Behind the Headlines with the International Crisis Group
Behind the Headlines with the International Crisis Group
A Pivotal Moment for EU Foreign Policy
A Pivotal Moment for EU Foreign Policy
Behind the headlines
Impact Note / Global 3 minutes

Behind the Headlines with the International Crisis Group

In 2015, Crisis Group logged more than 3,300 times that significant global, regional and local publications quoted our analysts or commented on our reports. This figure is not the tally of 24,000 references to us found in electronic trawls of all digital media and reprints. Nor does it count social media mentions or the publication of 182 opinion pieces, more than one third of them in languages other than English.

In fact, citation numbers are only the visible tip of the broad, deep influence Crisis Group exercises through the media as it seeks to build support among policy and opinion makers for its ideas on how to reach peaceful settlements and end wars.

Many reporters – just like diplomats – read Crisis Group reports as their first detailed briefing on a conflict, often in the plane when flying toward a troubled region. The face-to-face meetings or interviews with Crisis Group’s field experts that frequently follow this introduction further shape the views of officials or correspondents seeking to understand a crisis or conflict.

3 April 2013
There is a maturity about the Kurdish question that was not present 10 years ago. Financial Times

Hugh Pope

Former Director of Communications & Outreach

Sometimes this is publicly recognised when reporters use a named citation to signal an intellectual credit, as when an Economist article reproduced many of the main arguments of our 2015 report on Chechnya, the Financial Times assessed Turkey’s south-eastern insurgency in 2013, or a New York Times article analysed a wave of protests in Iraq in August 2015 – a week after our conflict alert on precisely the same subject. The Christian Science Monitor editorial board saw our report on how to ease Muslim-Jewish tensions around Jerusalem’s Holy Esplanade in 2015 and wrote a commentary recommending it to readers, saying “it is refreshing when a respected research outfit, the International Crisis Group, takes a bold and counterintuitive approach”.

1 July 2015 is refreshing when a respected research outfit, the International Crisis Group, takes a bold and counterintuitive approach. Christian Science Monitor

Monitor's Editorial Board

Even a small footnote can reflect how our research can have far-reaching impact. Twice now, for instance, the New York Times has tapped our Turkey project for their unique data collected since 2011 on the casualty toll from the country’s south-eastern insurgency. Times staff then turned the figures into infographics that demonstrated how grave and widespread the crisis really was.

Crisis Group’s work can also exert influence behind the scenes, impacting the heart of the comment pages of the world’s most influential newspapers. As well as a reflection of our credibility, this is often thanks to informal, long-term personal connections; in 2014 a Guardian commentator talked for an hour with our Turkey analyst, and the next day her op-ed echoed our view that communication between Turkey and Europe must be maintained.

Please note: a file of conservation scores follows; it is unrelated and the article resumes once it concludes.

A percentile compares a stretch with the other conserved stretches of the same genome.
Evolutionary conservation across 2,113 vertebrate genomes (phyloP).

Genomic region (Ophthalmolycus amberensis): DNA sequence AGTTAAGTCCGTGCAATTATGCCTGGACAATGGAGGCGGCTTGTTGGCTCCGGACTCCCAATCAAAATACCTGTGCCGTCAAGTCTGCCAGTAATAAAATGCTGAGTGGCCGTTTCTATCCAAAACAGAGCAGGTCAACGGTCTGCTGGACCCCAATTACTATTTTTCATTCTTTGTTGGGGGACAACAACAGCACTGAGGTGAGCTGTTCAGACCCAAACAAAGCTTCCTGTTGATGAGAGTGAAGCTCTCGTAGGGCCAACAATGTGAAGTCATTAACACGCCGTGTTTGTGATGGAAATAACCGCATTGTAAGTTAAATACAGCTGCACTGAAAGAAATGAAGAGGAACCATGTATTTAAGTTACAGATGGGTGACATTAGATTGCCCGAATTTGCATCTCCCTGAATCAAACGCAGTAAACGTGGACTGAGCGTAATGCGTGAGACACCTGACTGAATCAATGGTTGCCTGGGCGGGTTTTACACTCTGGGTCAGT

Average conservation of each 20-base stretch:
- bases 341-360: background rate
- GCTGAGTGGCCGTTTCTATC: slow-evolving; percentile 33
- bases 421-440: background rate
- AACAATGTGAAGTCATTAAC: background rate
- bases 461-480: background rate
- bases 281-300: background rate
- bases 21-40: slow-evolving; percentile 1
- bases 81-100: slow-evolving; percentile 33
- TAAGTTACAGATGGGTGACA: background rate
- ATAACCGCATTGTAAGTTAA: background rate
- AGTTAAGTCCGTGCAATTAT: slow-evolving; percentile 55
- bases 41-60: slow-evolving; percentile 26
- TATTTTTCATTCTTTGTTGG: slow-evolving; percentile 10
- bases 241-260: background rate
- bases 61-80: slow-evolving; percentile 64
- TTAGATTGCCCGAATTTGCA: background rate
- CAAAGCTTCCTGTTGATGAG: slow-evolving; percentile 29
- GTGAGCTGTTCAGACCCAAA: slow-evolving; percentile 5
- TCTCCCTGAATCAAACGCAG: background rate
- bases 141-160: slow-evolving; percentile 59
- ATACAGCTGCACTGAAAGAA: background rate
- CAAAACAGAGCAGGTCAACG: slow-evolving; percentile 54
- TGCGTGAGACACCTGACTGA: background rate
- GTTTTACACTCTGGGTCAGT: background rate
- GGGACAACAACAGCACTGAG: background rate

Our flagship reports and timely commentaries lay important foundations for opinion-makers’ thinking. In 2015, we published a report drawing attention to Bangladesh’s political crisis, the divisiveness of the tribunals set up to try crimes committed during the country’s 1971 Liberation War, and the incipient revival of extremist groups and criminal networks. Three days later, the editorial board of the New York Times wrote a rare column about Bangladesh, picking up Crisis Group’s concerns that the country was “on the edge of political chaos” and pointing to the intransigence of Bangladesh’s political parties, a key criticism in our report. In a letter seeking a meeting with us, the lawyer of one of those parties, Jamaat-e Islami, refuted any link between his party and street violence. But he saw another connection not mentioned in the Times:

“Your report paints an accurate, albeit distinctly bleak picture of the current situation .... The principal concern at this stage is that your report has been used in a New York Times editorial and is being used by the government of Bangladesh”.

It is not uncommon for Crisis Group to have a debate-shaping role but remain anonymous. When some of Libya’s warring factions signed a UN-brokered peace deal in December 2015, Crisis Group was a rare voice warning that the process should not be rushed. The BBC’s report five days later noted the same criticisms, precisely echoing Crisis Group’s language: the deal was a gamble, the absence of a security plan was dangerous, and the accord could simply divide Libyans further. Its source: “some observers”.

On 26 March 2015, we published a statement on Iraq calling for the Baghdad government to pull Shiite militias from the front lines of the conflict with the self-styled Islamic State, and reinforced this with a commentary by our staff published in Reuters Opinion. The New York Times certainly noticed: a Times op-ed editor messaged one of our staff with a light-hearted comment on the title of our text (Defeating the Iraqi State, One Victory at a Time). The next day, the newspaper’s editorial board published a commentary arguing that Iraqi government troops should replace Shiite militias; op-ed pages in the Financial Times and Abu Dhabi’s The National soon followed suit. Over the next two weeks, the Iraqi government, now also under pressure from the U.S., reined in the militias.

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